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Quicker trains, shorter journeys. It sounds ideal. Or does it? Plans to introduce 225mph trains to Birmingham from 2026 is in danger of resulting in drastic cuts elsewhere according to Virgin Trains.
Government plans for high speed rail means that high speed trains come off the new line north of Birmingham and use the existing track to continue their journey to north west England and Scotland.
However, the fear is every bit as genuine as the plans are ambitious. Virgin Trains believe the plan will not only worsen congestion on an already crowded line, but will lead to existing services in the area being withdrawn to create room for the new high speed trains in the HS2 network.
The warning from Virgin Trains will be viewed as a fresh blow to the flagship project and came within a week of the National Audit Office raising doubts about the viability of the £32.7billion scheme.
The difficulties will be worsened by the fact that the fleet, while capable of running at 225mph on the new line, will have a top speed of 100mph on the existing track – 25mph less than the current fleet of tilting Pendolinos operating on the route.
Similar problems will arise six years later when the line is extended to Manchester and Leeds with the same trains continuing to Scotland on the old track. This will hit services to towns such as Preston and Carlisle as well.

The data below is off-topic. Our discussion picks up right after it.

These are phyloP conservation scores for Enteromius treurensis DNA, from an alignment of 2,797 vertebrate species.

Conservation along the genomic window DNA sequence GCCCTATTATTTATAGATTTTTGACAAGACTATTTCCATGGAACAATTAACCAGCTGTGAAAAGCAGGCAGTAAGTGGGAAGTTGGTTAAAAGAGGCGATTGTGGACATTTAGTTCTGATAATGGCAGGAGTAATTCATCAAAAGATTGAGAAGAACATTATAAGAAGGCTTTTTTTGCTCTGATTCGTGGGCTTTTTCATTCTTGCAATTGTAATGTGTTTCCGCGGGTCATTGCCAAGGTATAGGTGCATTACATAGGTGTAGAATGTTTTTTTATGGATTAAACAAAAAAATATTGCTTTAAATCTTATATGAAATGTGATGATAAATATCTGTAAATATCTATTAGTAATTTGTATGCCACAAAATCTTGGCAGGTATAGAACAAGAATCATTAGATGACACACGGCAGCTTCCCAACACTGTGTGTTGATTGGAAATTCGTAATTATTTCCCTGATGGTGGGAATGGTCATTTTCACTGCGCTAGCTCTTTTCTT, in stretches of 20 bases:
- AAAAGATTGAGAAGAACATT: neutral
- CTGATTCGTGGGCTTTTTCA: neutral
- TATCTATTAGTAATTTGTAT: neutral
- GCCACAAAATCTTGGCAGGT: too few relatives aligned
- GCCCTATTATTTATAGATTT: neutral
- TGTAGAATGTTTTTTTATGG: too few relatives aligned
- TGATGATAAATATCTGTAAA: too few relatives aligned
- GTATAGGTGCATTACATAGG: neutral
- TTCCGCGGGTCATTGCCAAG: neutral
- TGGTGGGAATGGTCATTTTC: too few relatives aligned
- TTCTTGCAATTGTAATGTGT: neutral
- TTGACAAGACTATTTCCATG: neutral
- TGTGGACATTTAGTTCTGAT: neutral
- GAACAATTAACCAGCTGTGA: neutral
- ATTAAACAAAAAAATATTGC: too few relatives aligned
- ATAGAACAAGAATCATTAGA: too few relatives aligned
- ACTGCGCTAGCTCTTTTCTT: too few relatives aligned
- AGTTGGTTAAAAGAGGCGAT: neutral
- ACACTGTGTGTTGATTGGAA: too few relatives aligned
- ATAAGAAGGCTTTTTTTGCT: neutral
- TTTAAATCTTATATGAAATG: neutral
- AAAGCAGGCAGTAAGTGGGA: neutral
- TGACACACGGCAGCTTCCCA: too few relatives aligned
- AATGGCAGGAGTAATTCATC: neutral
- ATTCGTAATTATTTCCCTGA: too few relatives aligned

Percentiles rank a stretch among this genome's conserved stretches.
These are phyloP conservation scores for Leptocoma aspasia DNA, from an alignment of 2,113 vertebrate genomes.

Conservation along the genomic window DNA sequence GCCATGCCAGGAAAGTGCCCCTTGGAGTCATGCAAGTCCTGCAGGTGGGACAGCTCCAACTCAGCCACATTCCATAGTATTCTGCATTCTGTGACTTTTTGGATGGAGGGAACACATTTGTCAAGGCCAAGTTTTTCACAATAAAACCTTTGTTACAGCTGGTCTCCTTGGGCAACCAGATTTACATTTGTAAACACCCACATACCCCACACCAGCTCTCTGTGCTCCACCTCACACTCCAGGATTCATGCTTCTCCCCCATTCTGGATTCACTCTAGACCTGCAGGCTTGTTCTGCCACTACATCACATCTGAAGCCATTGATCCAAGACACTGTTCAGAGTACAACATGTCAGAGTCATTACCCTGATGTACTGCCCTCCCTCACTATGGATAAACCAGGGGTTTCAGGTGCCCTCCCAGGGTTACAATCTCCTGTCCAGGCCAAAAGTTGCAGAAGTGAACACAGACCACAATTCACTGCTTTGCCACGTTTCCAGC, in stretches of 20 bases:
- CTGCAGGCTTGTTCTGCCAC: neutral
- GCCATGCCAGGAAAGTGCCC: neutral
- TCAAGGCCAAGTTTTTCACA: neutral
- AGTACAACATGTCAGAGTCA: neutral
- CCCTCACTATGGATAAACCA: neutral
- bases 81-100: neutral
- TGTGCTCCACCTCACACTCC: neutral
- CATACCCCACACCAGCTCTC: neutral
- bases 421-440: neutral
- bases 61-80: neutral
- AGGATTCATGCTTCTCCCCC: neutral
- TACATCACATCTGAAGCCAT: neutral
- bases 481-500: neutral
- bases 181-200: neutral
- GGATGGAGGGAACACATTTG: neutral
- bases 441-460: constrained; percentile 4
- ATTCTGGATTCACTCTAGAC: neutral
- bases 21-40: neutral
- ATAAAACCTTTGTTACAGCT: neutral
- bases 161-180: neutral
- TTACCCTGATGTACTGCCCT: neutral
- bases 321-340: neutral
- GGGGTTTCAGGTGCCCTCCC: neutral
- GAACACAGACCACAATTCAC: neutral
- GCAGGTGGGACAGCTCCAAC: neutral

What is HS2?
- HS2 is a high-speed rail network which despite strong opposition, has been given the go-ahead by the government.
- Phase one of HS2, between London and Birmingham, should be running by 2026, later extending to northern England.
- The line is said to be “the most significant transport infrastructure project since the building of the motorways”.
- The London to Birmingham link would be followed by a second phase of the Y-shaped route reaching Manchester and Leeds by about 2033, she said
- A consultation on the second phase will begin in early 2014, with a final route chosen by the end of that year.
- Travelling at speeds of up to 250mph, passengers will be able to commute from Birmingham to London in 49 minutes, reducing the journey time by almost half from one hour and 24 minutes.
- A Birmingham to Leeds journey will be reduced from two hours to 57 minutes and a Manchester to London journey from two hours and eight minutes to one hour and eight minutes.
- Connections to existing lines should then cut journey times between London and Edinburgh and Glasgow, to three-and-a-half hours.
If you have any thoughts on the subject or any fears about the project, why not share them in the comment box below? We work closely with the railway industry and are always keen to hear your views.
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